In their new study, Pryke, Roets and Samways discuss how a diverse range of large African herbivore species is essential for the conservation of dung beetles within transformed landscapes, and argue that the maintenance of functional diversity outside protected areas requires the inclusion of large mammals in conservation plans.
Dung beetles need the dung of large mammals to feed and reproduce. In doing so, they grind up dung and bury it, making nutrients accessible for plants and removing a breeding ground for disease vectors. Africa’s iconic megafauna (Elephant, Rhino, Buffalo, Giraffe, etc), on which the dung of many of these dung beetles depend, are increasingly restricted to protected areas. So, how well do dung beetles (and the ecological functions that they provide) survive in transformed landscapes? And how dependent are they on these large mammalian herbivores in these landscapes?
We had the opportunity to sample dung beetles in the Northern KwaZulu-Natal region of South Africa. More specifically, within a timber plantation where a network of large-scale conservation corridors has been established to connect to the iSimangaliso Wetland Park (a world heritage site).
Large herbivores can access the plantations and their corridors. We drove 450 km of transects in the plantation, in the protected area and the road that divides the plantation and protected area. When African elephant, White rhinoceros, Plains zebra, Southern giraffe, African buffalo, Blue wildebeest, Waterbuck, Greater kudu, Nyala, or Bushbuck were spotted, a 2 litre bucket – baited with dung from that specific mammalian species – was laid. In this way we were able to track the dung beetles associated with those specific mammal species.
We laid and collected 386 traps (some others were lost to curious elephants). In total, we observed 2349 mammals, with the most abundant being Wildebeest and Zebra. We collected 26,025 dung beetle individuals from 79 species. Mammals were more abundant in the protected area, but some woodland associated species (Nyala and Bushbuck) preferred to be in the conservation corridors in the transformed areas. Dung beetles showed a stronger association with particular mammal dung (mammals that produce pat were preferred over pellets) rather than level of landscape transformation.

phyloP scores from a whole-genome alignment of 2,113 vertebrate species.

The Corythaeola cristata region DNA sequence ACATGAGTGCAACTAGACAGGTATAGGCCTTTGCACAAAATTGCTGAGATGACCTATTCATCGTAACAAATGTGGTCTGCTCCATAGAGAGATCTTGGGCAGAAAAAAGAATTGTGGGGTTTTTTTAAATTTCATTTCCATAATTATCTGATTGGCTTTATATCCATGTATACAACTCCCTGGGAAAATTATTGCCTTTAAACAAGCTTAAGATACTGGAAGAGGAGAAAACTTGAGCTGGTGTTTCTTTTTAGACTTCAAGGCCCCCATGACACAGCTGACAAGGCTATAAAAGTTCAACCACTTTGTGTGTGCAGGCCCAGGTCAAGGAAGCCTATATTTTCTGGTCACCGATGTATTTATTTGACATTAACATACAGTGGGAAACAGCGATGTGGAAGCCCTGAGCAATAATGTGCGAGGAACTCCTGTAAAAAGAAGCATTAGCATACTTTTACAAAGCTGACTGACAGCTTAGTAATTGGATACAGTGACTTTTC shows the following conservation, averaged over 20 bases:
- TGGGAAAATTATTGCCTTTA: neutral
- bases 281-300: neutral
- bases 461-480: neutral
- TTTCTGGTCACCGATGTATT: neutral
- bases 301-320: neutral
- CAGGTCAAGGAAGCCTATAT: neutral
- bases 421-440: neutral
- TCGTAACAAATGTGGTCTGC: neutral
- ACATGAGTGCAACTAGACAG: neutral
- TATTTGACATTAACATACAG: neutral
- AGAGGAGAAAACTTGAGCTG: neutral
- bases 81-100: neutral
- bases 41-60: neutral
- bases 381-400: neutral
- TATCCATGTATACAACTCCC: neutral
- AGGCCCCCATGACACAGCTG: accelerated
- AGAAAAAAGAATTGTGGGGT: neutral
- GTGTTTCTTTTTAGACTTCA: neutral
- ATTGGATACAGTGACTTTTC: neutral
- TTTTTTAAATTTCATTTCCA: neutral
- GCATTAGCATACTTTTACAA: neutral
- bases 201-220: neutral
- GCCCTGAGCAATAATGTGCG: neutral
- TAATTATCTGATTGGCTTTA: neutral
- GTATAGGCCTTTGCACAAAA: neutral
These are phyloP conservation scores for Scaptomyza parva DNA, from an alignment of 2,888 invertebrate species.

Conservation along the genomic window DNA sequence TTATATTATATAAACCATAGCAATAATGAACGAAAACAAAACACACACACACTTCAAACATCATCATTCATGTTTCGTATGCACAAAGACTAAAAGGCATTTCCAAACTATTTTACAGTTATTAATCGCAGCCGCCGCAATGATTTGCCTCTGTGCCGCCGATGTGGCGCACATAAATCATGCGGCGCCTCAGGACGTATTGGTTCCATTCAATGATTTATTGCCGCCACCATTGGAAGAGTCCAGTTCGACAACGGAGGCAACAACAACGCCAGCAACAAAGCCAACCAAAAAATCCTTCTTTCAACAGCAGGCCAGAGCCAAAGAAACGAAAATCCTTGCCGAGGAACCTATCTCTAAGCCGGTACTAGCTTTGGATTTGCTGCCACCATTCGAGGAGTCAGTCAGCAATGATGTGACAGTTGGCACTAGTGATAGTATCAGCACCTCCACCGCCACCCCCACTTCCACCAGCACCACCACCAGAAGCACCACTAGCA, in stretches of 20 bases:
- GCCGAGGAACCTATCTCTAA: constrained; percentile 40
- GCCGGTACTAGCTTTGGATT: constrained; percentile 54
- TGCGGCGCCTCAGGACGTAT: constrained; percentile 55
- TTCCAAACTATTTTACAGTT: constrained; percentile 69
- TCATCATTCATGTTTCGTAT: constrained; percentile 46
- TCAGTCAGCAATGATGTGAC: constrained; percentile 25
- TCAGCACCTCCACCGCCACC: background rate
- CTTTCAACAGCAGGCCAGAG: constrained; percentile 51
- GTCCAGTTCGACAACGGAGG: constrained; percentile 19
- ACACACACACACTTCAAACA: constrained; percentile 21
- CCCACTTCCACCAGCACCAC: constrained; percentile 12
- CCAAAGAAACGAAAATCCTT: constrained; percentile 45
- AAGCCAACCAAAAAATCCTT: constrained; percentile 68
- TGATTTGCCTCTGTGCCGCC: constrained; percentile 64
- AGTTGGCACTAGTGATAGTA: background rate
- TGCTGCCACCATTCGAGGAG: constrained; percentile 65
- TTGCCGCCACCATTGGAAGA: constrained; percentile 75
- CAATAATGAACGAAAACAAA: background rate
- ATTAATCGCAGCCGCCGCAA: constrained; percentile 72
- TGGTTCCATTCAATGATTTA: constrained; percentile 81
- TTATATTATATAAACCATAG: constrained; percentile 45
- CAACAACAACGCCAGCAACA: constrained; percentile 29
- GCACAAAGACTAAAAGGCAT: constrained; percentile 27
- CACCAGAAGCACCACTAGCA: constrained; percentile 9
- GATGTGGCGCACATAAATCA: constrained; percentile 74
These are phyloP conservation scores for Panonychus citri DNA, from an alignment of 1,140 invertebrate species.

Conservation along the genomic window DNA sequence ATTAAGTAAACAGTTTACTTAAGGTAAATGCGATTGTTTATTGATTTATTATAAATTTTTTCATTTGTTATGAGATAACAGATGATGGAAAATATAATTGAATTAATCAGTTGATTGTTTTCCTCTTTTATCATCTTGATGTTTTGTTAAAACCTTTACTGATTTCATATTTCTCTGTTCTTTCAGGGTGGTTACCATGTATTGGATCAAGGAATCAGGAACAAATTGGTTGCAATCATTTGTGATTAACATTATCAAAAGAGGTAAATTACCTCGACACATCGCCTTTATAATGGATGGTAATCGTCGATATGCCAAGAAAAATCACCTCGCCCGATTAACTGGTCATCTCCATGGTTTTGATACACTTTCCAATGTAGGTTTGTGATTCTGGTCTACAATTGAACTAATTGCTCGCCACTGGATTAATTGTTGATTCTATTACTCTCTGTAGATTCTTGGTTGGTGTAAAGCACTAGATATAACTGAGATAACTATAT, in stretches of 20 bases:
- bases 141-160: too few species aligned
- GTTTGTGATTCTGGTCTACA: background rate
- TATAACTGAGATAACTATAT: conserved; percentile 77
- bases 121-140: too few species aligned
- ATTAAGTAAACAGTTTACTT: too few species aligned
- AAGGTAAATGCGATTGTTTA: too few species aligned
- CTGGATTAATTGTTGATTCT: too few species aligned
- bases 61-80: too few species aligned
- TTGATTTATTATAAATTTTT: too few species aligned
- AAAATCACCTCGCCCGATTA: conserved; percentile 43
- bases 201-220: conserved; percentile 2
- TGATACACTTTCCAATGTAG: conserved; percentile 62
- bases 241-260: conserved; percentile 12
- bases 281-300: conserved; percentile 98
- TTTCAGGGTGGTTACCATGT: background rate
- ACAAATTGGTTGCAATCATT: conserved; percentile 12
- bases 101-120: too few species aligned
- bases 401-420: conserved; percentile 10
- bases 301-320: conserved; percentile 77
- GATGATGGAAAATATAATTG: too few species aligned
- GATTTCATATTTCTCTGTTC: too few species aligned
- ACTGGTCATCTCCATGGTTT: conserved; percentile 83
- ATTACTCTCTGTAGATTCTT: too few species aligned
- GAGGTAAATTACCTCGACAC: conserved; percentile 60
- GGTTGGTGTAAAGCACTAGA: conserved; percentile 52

We also constructed Africa’s first mammal to dung beetle interaction network, which showed that protected areas are vital for conserving natural ecological function. They also indicate that the conservation corridors are doing a good job in supporting mammals, dung beetles and their interactions. In fact, a phylogenetically unique dung beetle (Allogymnopleurus splendidus) showed a strong preference for conservation corridors. Interestingly, elephant dung, although not common, was the most important dung type for maintaining local dung beetle diversity.
This means that biodiversity, and specifically functional diversity, can be maintained in conservation corridors within transformed landscapes. The timber plantation that we worked in offers very little to large mammals or dung beetles, but most of these mammals and beetles were found in the corridor areas within the plantations. Thus, a network of conservation corridors consisting of native vegetation is important for conserving biodiversity in production landscapes. It is much more important to dung beetles that native mammals are present, than the level of landscape transformation. This suggests that in studies where dung beetles respond to landscape transformation, they are in fact responding to the removal of indigenous mammal fauna rather than transformation per se.
From this study we can see that maintaining a suite of indigenous mammals is critical to maintaining insect diversity and their functional associations. The loss of any species, and particularly elephants in this system, would likely lead to a decline in dung beetles. This highlights how important Africa’s protected areas are for native biodiversity and they should be protected at all costs with a full complement of native fauna. Outside the protected areas we can retain functional biodiversity, provided we allow native species to move through the landscape. Thus, rather than fencing off wildlife, conservation should focus on alleviating human-wildlife conflict. African conservation managers and landowners should be encouraged to maintain a diversity of large mammals on their properties to preserve functional diversity and ultimately ecological resilience.
Read the full paper Large African herbivore diversity is essential in transformed landscapes for conserving dung beetle diversity in Journal of Applied Ecology